Mansfield Park 
A Conversation with Patricia Rozema
feature by
Patty-Lynne Herlevi, 11 February 2000

Canadian filmmaker Patricia Rozema (Iíve Heard The Mermaids Singing) has liberated Jane Austen and Austenís work from its pretty prison in her adaptation of Austenís Mansfield Park. Not only does Rozema expose the raw sexuality of Englandís Regent period, but she also tackles the slavery abolition issue of that period. And while, the film Mansfield Park has pastoral scenery that resembles Impressionist paintings, the storyís characters are not mauve or discreet, neither is the central character Fanny Price soft or passive. She champions her love interest and she would rather live in abject poverty rather than marry a man that she feels is insincere.

As in Ang Leeís adaptation of Sense and Sensibility, Rozemaís characters prove to be strong and intelligent as they deal with the issues of their time. However, while the Angís characters skirted around sexual issues, Rozemaís characters faced the issues of sexuality straight on without flinching. Not everyone, especially the British press, was happy with Rozemaís adaptation of the Austen novel, but itís not a filmmakerís job to please the press or Austen fanatics. After much research, Rozema created memorable characters that will take Austenís work into the next century in a dynamic fashion despite the controversy.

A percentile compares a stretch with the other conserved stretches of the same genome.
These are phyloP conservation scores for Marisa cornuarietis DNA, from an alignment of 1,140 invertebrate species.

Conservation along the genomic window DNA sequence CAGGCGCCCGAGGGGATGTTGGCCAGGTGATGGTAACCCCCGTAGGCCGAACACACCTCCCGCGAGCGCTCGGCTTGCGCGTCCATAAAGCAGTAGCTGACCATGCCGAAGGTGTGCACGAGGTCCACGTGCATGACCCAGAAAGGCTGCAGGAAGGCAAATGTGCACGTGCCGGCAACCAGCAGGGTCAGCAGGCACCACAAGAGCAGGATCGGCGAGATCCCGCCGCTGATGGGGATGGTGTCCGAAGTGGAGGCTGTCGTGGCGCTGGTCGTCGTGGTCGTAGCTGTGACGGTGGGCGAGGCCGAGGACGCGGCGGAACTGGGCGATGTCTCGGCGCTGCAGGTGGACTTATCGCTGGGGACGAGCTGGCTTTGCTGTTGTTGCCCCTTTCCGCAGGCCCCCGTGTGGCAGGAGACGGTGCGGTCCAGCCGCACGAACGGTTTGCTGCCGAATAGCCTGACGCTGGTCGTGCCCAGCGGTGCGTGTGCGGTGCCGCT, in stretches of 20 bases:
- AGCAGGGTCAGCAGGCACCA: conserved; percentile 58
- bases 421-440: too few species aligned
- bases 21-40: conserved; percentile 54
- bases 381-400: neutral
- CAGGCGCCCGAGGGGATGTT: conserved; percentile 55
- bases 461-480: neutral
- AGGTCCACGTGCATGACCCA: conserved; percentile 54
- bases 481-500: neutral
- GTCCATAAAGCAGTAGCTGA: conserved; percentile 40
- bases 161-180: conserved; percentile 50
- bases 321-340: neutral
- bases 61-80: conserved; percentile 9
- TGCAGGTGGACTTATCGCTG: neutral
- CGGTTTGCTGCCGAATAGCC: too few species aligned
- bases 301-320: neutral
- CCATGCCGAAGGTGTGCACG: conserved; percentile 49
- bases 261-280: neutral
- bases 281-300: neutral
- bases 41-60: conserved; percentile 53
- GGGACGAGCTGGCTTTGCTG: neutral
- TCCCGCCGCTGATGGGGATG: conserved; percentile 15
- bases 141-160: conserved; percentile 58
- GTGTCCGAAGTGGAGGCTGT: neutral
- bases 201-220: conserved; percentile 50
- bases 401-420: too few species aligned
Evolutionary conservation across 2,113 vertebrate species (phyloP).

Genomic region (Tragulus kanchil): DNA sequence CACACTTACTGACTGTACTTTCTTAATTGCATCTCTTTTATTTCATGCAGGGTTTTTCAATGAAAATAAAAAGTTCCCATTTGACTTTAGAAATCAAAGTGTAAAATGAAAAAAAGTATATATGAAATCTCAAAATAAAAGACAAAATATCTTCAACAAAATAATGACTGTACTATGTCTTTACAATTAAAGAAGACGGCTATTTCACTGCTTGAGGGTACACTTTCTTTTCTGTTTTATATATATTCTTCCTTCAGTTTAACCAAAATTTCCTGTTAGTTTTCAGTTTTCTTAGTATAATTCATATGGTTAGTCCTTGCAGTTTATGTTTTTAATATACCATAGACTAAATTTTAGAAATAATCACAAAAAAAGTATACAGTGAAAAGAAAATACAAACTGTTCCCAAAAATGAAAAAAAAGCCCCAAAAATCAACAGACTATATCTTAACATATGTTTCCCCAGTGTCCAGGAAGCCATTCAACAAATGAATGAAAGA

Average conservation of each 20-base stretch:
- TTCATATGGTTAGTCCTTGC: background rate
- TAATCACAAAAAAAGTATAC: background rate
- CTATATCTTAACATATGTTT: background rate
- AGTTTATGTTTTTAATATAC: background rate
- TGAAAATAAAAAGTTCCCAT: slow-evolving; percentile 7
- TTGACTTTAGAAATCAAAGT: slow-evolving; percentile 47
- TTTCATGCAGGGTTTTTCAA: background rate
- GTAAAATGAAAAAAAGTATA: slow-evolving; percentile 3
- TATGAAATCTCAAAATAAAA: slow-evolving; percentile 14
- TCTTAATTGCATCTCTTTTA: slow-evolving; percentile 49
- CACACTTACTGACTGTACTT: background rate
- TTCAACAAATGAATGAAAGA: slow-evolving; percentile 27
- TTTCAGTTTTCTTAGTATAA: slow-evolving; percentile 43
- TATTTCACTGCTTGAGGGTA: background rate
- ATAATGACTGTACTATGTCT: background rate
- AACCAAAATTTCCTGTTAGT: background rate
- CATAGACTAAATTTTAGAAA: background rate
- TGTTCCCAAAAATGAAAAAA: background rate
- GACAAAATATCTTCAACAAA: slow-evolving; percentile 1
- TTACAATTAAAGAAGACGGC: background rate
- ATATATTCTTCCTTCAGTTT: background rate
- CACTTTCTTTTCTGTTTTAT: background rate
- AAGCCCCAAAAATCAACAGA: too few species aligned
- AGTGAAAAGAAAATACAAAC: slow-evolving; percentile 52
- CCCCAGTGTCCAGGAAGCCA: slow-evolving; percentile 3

I spoke with Rozema about her adaptation of Austenís novel and the Canadian film industry in general while she was in Seattle to promote the screening of Mansfield Park at the Women in Cinema Festival last November.  


Patty-Lynne Herlevi: Can you elaborate on the adaptation process that you went through in writing the adaptation of Mansfield Park?

Patricia Rozema:  Well, the main character in the novel is not a fully-drawn character and what we do get from her is that she is sort of quivering and shy. And she doesnít speak very often. I didnít think that movie would actually get made through a script that was sort of a literal, but there so much else that is interesting about that novel. Itís very different from the rest of her work in that it has darker currents running through with the slavery business and even the whole atmosphere of sexuality in Mansfield Park. The authorities are not necessarily benevolent and the presentation of poverty is much more extreme in this one. Itís usually kind of a passing one little poor scene in her other novels and here she is thrown into the midst of abject poverty. I think Austen herself had a great fear of poverty.